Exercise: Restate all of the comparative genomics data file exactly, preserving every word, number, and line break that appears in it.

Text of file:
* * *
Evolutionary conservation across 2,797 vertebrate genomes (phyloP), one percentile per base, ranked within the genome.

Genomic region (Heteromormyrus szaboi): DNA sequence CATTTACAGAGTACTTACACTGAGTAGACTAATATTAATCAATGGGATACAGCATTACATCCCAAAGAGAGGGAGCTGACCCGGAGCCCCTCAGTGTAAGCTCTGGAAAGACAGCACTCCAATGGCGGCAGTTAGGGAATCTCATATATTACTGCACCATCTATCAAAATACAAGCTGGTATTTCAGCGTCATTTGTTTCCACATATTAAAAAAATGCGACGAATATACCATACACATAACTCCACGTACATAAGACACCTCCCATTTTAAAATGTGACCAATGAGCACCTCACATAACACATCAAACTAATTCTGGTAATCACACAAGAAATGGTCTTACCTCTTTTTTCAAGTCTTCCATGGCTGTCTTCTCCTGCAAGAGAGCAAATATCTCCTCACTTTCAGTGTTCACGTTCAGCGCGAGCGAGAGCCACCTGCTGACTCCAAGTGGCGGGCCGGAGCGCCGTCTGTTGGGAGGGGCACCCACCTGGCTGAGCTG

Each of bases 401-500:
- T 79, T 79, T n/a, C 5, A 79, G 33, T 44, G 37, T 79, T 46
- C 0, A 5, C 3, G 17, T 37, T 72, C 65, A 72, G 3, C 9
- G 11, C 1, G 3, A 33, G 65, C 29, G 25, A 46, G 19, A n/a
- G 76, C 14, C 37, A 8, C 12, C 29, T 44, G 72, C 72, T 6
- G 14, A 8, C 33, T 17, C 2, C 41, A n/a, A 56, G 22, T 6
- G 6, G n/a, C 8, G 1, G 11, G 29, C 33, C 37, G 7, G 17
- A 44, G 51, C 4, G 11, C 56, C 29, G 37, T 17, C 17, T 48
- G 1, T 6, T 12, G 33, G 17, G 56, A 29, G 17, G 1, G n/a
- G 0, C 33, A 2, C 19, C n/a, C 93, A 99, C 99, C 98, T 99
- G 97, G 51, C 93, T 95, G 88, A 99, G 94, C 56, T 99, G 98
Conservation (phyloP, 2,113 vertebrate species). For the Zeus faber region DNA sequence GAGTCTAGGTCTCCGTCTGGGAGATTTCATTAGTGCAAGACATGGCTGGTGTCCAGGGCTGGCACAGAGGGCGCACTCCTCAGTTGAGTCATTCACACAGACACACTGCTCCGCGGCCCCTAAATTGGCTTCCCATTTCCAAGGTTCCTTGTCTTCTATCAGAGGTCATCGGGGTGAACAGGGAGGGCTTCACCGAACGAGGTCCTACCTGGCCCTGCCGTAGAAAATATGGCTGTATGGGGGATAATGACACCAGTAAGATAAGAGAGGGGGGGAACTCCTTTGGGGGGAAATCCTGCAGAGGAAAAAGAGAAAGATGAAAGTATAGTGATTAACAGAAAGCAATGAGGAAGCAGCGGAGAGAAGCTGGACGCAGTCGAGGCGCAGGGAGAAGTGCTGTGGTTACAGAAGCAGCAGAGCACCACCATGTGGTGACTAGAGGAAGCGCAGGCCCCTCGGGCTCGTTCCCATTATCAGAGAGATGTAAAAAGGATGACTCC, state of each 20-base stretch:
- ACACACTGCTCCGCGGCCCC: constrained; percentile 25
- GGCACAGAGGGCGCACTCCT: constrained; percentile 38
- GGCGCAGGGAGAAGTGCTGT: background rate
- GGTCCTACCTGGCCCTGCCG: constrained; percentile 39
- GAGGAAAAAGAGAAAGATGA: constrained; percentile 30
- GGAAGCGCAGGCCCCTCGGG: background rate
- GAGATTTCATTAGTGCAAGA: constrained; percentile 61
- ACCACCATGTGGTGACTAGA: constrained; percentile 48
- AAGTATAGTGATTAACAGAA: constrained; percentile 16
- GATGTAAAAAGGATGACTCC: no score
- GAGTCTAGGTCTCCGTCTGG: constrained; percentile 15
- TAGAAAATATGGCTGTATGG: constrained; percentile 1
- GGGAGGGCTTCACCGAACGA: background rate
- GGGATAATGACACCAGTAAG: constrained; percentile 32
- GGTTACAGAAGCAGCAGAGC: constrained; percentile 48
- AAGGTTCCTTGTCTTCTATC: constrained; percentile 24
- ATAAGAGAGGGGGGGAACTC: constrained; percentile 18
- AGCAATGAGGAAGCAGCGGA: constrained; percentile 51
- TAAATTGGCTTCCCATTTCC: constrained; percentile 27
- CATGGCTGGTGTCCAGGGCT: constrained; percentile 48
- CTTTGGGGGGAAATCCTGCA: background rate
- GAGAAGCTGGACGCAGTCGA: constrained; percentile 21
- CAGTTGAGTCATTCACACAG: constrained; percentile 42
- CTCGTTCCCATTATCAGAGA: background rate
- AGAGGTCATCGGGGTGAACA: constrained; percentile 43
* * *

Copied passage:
Evolutionary conservation across 2,797 vertebrate genomes (phyloP), one percentile per base, ranked within the genome.

Genomic region (Heteromormyrus szaboi): DNA sequence CATTTACAGAGTACTTACACTGAGTAGACTAATATTAATCAATGGGATACAGCATTACATCCCAAAGAGAGGGAGCTGACCCGGAGCCCCTCAGTGTAAGCTCTGGAAAGACAGCACTCCAATGGCGGCAGTTAGGGAATCTCATATATTACTGCACCATCTATCAAAATACAAGCTGGTATTTCAGCGTCATTTGTTTCCACATATTAAAAAAATGCGACGAATATACCATACACATAACTCCACGTACATAAGACACCTCCCATTTTAAAATGTGACCAATGAGCACCTCACATAACACATCAAACTAATTCTGGTAATCACACAAGAAATGGTCTTACCTCTTTTTTCAAGTCTTCCATGGCTGTCTTCTCCTGCAAGAGAGCAAATATCTCCTCACTTTCAGTGTTCACGTTCAGCGCGAGCGAGAGCCACCTGCTGACTCCAAGTGGCGGGCCGGAGCGCCGTCTGTTGGGAGGGGCACCCACCTGGCTGAGCTG

Each of bases 401-500:
- T 79, T 79, T n/a, C 5, A 79, G 33, T 44, G 37, T 79, T 46
- C 0, A 5, C 3, G 17, T 37, T 72, C 65, A 72, G 3, C 9
- G 11, C 1, G 3, A 33, G 65, C 29, G 25, A 46, G 19, A n/a
- G 76, C 14, C 37, A 8, C 12, C 29, T 44, G 72, C 72, T 6
- G 14, A 8, C 33, T 17, C 2, C 41, A n/a, A 56, G 22, T 6
- G 6, G n/a, C 8, G 1, G 11, G 29, C 33, C 37, G 7, G 17
- A 44, G 51, C 4, G 11, C 56, C 29, G 37, T 17, C 17, T 48
- G 1, T 6, T 12, G 33, G 17, G 56, A 29, G 17, G 1, G n/a
- G 0, C 33, A 2, C 19, C n/a, C 93, A 99, C 99, C 98, T 99
- G 97, G 51, C 93, T 95, G 88, A 99, G 94, C 56, T 99, G 98
Conservation (phyloP, 2,113 vertebrate species). For the Zeus faber region DNA sequence GAGTCTAGGTCTCCGTCTGGGAGATTTCATTAGTGCAAGACATGGCTGGTGTCCAGGGCTGGCACAGAGGGCGCACTCCTCAGTTGAGTCATTCACACAGACACACTGCTCCGCGGCCCCTAAATTGGCTTCCCATTTCCAAGGTTCCTTGTCTTCTATCAGAGGTCATCGGGGTGAACAGGGAGGGCTTCACCGAACGAGGTCCTACCTGGCCCTGCCGTAGAAAATATGGCTGTATGGGGGATAATGACACCAGTAAGATAAGAGAGGGGGGGAACTCCTTTGGGGGGAAATCCTGCAGAGGAAAAAGAGAAAGATGAAAGTATAGTGATTAACAGAAAGCAATGAGGAAGCAGCGGAGAGAAGCTGGACGCAGTCGAGGCGCAGGGAGAAGTGCTGTGGTTACAGAAGCAGCAGAGCACCACCATGTGGTGACTAGAGGAAGCGCAGGCCCCTCGGGCTCGTTCCCATTATCAGAGAGATGTAAAAAGGATGACTCC, state of each 20-base stretch:
- ACACACTGCTCCGCGGCCCC: constrained; percentile 25
- GGCACAGAGGGCGCACTCCT: constrained; percentile 38
- GGCGCAGGGAGAAGTGCTGT: background rate
- GGTCCTACCTGGCCCTGCCG: constrained; percentile 39
- GAGGAAAAAGAGAAAGATGA: constrained; percentile 30
- GGAAGCGCAGGCCCCTCGGG: background rate
- GAGATTTCATTAGTGCAAGA: constrained; percentile 61
- ACCACCATGTGGTGACTAGA: constrained; percentile 48
- AAGTATAGTGATTAACAGAA: constrained; percentile 16
- GATGTAAAAAGGATGACTCC: no score
- GAGTCTAGGTCTCCGTCTGG: constrained; percentile 15
- TAGAAAATATGGCTGTATGG: constrained; percentile 1
- GGGAGGGCTTCACCGAACGA: background rate
- GGGATAATGACACCAGTAAG: constrained; percentile 32
- GGTTACAGAAGCAGCAGAGC: constrained; percentile 48
- AAGGTTCCTTGTCTTCTATC: constrained; percentile 24
- ATAAGAGAGGGGGGGAACTC: constrained; percentile 18
- AGCAATGAGGAAGCAGCGGA: constrained; percentile 51
- TAAATTGGCTTCCCATTTCC: constrained; percentile 27
- CATGGCTGGTGTCCAGGGCT: constrained; percentile 48
- CTTTGGGGGGAAATCCTGCA: background rate
- GAGAAGCTGGACGCAGTCGA: constrained; percentile 21
- CAGTTGAGTCATTCACACAG: constrained; percentile 42
- CTCGTTCCCATTATCAGAGA: background rate
- AGAGGTCATCGGGGTGAACA: constrained; percentile 43